12. AstronoidAir: A really strange one this, musically akin to Black Metal, but with an almost dreamlike, shoegaze production, and emo-pop vocals over the top of it. It shouldn’t work, yet somehow it really does, creating an oddly calming, joyful listening experience.

13. DeftonesGore: While the arrival of a new album by what was once the most exciting band in the whole world doesn’t quite illicit the same pavlovian response in me as it once did, this is another in a long line of ‘damn solid’ albums from the Sacramento alt. metallers. Eschewing the harder edges of their sound almost entirely, this occupies an almost unique soundscape in modern metal. Which is nice.

14. Russian CirclesGuidance: Taking the post-rock sound and layering riff after bruising riff on top of it, Russian Circles are fast becoming the most reliably excellent band in what is a fairly saturated scene at this point. If it’s toe tapping, head nodding instrumentals you’re after, Russian Circles are the band for you.

15. Emma Ruth RundleMarked for Death: This second solo album from ‘her from Red Sparrowes and Marriages and that’ is every bit as haunting, glorious and heart-breaking as her first, which is to say it’s very much all of those things. A rather stunning work of gloomy genius.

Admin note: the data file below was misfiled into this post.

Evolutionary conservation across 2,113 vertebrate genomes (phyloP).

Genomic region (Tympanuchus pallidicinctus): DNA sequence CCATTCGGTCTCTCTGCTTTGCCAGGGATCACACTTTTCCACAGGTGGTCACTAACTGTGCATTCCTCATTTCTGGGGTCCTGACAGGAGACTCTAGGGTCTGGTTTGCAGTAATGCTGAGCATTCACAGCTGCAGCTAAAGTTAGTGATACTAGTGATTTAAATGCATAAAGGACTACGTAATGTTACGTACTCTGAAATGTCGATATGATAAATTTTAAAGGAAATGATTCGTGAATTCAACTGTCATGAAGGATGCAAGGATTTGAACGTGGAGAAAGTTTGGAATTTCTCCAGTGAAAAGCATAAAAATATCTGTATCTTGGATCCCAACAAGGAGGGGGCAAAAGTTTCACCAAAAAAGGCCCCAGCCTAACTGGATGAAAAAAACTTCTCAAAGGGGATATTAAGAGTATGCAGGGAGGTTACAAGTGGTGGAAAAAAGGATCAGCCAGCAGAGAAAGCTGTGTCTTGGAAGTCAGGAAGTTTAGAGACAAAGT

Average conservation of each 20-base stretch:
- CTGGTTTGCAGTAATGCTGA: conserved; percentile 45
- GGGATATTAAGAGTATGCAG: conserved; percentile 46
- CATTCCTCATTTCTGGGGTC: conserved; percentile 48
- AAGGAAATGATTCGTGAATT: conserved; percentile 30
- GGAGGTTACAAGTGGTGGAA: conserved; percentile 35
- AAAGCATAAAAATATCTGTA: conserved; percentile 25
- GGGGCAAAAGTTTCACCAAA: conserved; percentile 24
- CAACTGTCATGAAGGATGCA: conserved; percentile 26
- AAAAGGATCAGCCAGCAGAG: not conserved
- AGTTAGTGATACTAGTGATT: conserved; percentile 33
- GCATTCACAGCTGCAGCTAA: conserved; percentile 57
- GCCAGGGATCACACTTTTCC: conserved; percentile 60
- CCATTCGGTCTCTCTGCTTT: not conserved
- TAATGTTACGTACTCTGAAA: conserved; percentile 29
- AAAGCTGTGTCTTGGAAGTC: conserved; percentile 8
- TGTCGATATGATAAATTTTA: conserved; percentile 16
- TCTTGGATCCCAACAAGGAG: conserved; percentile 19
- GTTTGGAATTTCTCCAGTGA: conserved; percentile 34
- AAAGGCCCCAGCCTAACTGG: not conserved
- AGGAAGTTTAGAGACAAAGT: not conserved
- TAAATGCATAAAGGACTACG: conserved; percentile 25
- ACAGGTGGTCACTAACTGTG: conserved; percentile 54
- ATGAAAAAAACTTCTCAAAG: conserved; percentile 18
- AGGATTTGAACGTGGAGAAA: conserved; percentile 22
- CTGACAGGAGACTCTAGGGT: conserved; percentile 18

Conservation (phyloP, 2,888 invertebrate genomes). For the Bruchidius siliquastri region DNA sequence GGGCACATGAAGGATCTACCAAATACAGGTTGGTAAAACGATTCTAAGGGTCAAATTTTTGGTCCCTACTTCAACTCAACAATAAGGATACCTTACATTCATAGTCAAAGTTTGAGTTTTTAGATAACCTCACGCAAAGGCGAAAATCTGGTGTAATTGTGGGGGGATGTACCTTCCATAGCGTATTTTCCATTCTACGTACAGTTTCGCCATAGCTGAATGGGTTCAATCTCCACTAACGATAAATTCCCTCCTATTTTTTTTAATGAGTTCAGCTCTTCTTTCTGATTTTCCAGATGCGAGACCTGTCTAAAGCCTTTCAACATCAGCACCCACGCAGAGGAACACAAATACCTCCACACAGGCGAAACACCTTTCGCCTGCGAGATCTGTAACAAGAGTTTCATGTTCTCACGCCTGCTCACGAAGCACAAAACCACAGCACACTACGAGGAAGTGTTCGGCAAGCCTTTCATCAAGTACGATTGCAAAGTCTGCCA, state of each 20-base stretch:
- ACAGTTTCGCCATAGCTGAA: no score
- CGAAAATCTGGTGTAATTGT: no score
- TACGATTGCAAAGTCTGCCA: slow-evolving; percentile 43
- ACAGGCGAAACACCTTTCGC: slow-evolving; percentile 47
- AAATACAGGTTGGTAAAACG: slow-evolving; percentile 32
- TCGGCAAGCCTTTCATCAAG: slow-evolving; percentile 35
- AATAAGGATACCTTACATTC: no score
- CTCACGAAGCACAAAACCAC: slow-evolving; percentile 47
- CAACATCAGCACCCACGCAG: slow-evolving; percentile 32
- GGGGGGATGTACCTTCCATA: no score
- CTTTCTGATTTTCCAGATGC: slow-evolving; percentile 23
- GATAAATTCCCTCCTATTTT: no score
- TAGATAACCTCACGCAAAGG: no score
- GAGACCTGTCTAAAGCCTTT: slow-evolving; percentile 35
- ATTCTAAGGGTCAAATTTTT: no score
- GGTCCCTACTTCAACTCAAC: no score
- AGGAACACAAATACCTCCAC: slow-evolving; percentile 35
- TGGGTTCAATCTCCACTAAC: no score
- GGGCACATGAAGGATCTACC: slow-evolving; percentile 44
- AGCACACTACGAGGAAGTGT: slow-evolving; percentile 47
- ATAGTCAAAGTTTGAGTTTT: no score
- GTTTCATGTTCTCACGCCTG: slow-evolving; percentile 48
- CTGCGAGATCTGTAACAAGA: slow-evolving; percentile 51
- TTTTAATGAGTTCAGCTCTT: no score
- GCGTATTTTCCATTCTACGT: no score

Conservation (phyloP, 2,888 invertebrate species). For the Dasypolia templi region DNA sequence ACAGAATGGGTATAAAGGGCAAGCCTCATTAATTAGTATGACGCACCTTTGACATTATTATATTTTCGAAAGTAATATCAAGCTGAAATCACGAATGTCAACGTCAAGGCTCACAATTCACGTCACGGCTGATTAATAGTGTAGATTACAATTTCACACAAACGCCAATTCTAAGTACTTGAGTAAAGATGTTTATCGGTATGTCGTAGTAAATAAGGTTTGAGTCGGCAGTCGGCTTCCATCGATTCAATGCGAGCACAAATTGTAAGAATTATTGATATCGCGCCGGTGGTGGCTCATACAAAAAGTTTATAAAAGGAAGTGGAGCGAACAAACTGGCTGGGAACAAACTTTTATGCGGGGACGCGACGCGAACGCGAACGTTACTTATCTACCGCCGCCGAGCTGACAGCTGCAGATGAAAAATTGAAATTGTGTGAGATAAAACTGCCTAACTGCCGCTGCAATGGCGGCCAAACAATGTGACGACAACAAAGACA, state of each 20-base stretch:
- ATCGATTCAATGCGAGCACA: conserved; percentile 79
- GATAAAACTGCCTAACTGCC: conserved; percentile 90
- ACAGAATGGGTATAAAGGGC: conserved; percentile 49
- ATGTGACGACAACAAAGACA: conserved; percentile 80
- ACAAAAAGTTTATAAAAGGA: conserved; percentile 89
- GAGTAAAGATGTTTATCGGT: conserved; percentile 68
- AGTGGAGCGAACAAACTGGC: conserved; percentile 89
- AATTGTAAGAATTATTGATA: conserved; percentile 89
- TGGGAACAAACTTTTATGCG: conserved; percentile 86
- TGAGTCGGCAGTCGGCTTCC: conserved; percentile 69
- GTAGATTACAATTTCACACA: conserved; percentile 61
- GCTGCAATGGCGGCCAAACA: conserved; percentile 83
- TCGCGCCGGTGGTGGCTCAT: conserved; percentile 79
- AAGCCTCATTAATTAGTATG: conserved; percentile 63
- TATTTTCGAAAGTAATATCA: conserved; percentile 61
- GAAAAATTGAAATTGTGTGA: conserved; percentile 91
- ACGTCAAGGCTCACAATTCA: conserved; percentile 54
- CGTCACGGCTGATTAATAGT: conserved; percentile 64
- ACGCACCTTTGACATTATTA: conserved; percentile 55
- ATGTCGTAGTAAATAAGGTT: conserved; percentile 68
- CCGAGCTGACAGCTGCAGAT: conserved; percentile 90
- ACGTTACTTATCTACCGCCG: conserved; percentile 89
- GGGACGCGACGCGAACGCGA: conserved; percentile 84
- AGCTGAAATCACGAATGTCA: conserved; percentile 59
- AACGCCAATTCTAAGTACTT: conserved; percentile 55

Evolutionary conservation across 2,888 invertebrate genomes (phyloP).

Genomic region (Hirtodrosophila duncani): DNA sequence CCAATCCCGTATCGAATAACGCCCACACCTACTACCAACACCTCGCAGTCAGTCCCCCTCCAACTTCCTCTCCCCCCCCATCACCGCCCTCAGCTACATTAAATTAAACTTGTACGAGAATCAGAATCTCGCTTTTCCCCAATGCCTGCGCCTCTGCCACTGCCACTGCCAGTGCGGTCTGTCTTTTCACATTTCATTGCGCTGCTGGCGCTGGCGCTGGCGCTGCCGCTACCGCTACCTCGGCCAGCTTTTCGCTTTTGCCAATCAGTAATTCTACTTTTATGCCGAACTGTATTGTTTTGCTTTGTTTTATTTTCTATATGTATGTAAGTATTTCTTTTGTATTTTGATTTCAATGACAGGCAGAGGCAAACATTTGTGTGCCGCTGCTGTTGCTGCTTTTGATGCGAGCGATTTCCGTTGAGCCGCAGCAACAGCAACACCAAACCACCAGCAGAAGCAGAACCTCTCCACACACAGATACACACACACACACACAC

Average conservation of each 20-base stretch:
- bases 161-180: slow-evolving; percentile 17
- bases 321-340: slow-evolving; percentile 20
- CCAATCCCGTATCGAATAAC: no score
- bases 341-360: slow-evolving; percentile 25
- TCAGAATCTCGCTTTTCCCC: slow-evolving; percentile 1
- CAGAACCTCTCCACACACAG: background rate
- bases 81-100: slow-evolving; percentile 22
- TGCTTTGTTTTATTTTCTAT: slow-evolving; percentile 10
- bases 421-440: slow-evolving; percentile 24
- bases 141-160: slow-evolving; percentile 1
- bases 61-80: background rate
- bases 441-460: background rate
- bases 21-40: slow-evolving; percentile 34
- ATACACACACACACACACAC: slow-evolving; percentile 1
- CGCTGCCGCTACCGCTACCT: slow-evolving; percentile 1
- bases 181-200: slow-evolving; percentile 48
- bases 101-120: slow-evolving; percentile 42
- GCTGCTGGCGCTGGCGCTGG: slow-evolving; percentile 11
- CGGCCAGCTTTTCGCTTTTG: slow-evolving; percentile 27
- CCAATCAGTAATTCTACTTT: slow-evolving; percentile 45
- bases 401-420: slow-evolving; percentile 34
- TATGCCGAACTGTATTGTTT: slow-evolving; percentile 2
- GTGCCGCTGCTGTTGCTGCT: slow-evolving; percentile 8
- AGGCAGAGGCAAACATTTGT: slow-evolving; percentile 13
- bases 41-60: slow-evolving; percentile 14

16. MeshuggahThe Violent Sleep of Reason: My fervent admiration for alt. metal’s most technical wonders has slipped a lot over the last decade, with a string of albums that didn’t really grab me, and a terrible genre of music (ughhh, djent) inspired by them. But this is them back to their pummelling, dizzying best. Maybe it’s the return to live recording over technical wizardry, maybe it’s just that I really needed something this stupidly heavy in my life this year. Either way, this was brilliant.

17. clipping.Splendor & Misery: In a year when I expanded the scope of hip-hop that I listen to, there was a fair amount of new stuff that was pretty staggering, too, with a few albums that didn’t quite make the list. This, however, was the pick of the bunch. Intellectually challenging, sonically masterful, I’ve never heard anything quite like it. To give you an idea of just how dizzyingly brilliant it is, check out this three part exploration of the album. That’s right, it’s an album so packed with ideas and brilliance to merit someone writing three whole articles on it, which sounds like the sort of thing I would do. Except I didn’t.

18. 40 Watt SunWider than the Sky: Shorn of the crushing doom and distortion of their earlier work, this stripped back, languid doom-rock is haunting and really rather lovely, allowing Patrick Walker’s vocals the space to really breathe. I chuffing loved it. It’s a fairly late release in the year, but given a few more months with it, I may have placed it higher.

19. MONORequiem for Hell: I love these mad Japanese instrumental loons, with their staggering walls of beautiful orchestral swell, and their new album is no exception. Breathtaking.